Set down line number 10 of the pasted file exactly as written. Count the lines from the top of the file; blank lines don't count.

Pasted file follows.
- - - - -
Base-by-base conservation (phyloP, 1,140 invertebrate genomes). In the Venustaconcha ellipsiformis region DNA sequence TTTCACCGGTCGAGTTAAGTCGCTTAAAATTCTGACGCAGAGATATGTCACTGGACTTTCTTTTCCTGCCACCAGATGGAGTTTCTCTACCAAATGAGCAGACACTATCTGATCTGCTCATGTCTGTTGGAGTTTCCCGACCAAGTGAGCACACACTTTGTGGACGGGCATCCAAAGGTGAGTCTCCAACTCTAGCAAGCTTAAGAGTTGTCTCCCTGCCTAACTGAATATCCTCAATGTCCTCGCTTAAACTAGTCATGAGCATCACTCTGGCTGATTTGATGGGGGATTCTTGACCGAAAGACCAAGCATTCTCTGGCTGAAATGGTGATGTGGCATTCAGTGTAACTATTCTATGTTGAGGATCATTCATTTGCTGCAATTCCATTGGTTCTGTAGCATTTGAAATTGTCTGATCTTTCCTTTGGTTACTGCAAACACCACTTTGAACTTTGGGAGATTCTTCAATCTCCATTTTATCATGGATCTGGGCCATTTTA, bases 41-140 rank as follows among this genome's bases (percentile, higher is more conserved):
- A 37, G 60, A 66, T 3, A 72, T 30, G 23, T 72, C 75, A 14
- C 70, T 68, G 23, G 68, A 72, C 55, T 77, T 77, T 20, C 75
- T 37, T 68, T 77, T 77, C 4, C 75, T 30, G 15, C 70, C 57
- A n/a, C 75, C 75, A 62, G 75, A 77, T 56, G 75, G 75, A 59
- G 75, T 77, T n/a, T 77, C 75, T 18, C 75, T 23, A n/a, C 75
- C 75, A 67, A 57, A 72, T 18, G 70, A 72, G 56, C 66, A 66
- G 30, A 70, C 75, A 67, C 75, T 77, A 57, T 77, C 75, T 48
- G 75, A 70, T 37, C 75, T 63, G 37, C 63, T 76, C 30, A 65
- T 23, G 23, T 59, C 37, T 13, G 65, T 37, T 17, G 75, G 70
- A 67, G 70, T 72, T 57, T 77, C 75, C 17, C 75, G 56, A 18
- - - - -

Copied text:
- T 23, G 23, T 59, C 37, T 13, G 65, T 37, T 17, G 75, G 70